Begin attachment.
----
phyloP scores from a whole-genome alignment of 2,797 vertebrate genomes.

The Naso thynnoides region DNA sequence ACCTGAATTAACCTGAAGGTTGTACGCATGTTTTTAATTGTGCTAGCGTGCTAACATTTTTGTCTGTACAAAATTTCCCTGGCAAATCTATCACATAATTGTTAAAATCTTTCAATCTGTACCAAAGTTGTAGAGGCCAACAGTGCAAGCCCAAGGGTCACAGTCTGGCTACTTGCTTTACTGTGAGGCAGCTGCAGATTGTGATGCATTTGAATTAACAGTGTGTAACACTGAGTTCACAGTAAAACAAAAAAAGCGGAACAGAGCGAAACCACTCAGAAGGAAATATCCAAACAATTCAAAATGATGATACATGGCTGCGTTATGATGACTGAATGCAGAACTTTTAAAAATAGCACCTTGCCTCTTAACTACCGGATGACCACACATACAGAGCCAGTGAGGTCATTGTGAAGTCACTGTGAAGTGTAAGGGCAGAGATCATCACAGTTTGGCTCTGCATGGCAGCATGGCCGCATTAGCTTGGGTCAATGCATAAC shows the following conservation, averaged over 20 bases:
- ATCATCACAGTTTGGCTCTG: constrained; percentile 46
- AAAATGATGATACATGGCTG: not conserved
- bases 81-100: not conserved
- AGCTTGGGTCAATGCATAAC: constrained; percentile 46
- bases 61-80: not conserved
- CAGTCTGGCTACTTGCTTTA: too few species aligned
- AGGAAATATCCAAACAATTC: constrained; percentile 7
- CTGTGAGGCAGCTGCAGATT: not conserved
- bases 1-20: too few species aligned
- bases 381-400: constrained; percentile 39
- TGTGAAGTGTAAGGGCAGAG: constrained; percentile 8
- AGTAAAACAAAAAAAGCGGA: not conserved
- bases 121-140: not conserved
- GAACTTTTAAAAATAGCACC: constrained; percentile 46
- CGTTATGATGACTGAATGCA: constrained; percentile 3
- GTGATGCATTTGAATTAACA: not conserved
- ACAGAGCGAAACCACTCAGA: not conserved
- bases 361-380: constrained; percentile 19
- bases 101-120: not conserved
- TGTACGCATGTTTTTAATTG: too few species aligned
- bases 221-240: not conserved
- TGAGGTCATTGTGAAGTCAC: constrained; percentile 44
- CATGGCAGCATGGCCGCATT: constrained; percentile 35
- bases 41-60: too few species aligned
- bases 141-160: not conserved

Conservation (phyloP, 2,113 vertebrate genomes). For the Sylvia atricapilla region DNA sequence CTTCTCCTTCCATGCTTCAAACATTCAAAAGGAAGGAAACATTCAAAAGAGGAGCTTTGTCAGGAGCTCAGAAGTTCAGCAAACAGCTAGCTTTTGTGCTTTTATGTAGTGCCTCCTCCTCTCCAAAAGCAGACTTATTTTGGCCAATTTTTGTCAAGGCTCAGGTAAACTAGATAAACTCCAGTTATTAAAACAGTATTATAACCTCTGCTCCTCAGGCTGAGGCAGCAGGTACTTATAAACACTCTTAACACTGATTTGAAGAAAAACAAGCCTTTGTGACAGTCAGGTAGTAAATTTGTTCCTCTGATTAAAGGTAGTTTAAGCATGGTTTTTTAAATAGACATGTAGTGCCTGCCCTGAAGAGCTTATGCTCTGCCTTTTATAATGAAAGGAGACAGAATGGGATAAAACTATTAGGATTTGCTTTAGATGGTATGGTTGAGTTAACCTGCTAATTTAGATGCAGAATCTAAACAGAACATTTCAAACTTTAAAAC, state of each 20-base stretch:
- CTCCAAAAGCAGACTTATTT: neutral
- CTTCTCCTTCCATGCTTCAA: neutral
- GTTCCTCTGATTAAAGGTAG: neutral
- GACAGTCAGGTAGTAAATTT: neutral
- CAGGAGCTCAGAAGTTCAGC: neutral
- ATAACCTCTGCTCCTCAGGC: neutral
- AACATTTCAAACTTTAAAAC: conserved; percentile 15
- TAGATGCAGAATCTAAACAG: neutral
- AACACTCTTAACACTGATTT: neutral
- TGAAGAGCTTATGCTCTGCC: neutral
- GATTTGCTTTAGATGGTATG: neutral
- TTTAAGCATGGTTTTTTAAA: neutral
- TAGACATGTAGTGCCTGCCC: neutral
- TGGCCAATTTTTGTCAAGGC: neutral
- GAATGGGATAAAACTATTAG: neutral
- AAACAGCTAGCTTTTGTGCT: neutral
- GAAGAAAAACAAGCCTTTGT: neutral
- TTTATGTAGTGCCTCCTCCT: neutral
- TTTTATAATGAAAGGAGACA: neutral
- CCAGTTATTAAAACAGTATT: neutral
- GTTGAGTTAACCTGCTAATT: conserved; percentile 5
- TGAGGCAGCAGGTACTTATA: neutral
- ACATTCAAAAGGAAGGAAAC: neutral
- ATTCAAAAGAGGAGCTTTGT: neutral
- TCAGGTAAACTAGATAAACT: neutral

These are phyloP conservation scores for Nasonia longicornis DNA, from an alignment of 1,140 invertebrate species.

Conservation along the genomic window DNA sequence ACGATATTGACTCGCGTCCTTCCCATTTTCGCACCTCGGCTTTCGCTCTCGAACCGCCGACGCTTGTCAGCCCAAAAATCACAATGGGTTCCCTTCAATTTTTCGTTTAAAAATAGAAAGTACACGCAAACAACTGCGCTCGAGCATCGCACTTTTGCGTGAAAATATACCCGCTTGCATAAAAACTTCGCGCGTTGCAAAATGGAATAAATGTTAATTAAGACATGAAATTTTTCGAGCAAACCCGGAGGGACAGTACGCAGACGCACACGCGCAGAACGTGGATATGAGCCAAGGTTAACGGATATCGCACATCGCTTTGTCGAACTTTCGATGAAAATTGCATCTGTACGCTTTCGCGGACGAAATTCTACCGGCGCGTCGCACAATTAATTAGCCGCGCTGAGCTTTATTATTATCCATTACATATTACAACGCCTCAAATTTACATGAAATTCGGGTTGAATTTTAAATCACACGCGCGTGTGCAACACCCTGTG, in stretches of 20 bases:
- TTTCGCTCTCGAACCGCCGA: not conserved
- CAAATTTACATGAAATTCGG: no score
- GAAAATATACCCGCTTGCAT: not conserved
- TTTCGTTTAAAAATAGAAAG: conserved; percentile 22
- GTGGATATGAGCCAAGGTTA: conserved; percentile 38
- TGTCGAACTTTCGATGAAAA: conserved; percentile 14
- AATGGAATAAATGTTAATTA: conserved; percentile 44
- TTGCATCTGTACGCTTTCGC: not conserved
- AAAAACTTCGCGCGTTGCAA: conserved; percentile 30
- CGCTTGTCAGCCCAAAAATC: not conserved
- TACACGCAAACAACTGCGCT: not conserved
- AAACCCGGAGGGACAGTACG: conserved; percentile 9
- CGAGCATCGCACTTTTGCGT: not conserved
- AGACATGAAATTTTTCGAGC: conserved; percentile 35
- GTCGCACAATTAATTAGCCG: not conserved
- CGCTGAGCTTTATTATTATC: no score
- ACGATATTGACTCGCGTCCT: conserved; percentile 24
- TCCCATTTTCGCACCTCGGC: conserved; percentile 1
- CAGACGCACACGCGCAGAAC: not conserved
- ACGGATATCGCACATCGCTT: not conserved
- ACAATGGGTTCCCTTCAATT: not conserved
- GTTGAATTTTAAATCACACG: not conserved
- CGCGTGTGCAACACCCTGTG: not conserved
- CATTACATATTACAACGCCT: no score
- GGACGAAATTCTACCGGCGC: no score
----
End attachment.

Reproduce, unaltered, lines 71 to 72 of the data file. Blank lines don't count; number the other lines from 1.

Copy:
- CGCTGAGCTTTATTATTATC: no score
- ACGATATTGACTCGCGTCCT: conserved; percentile 24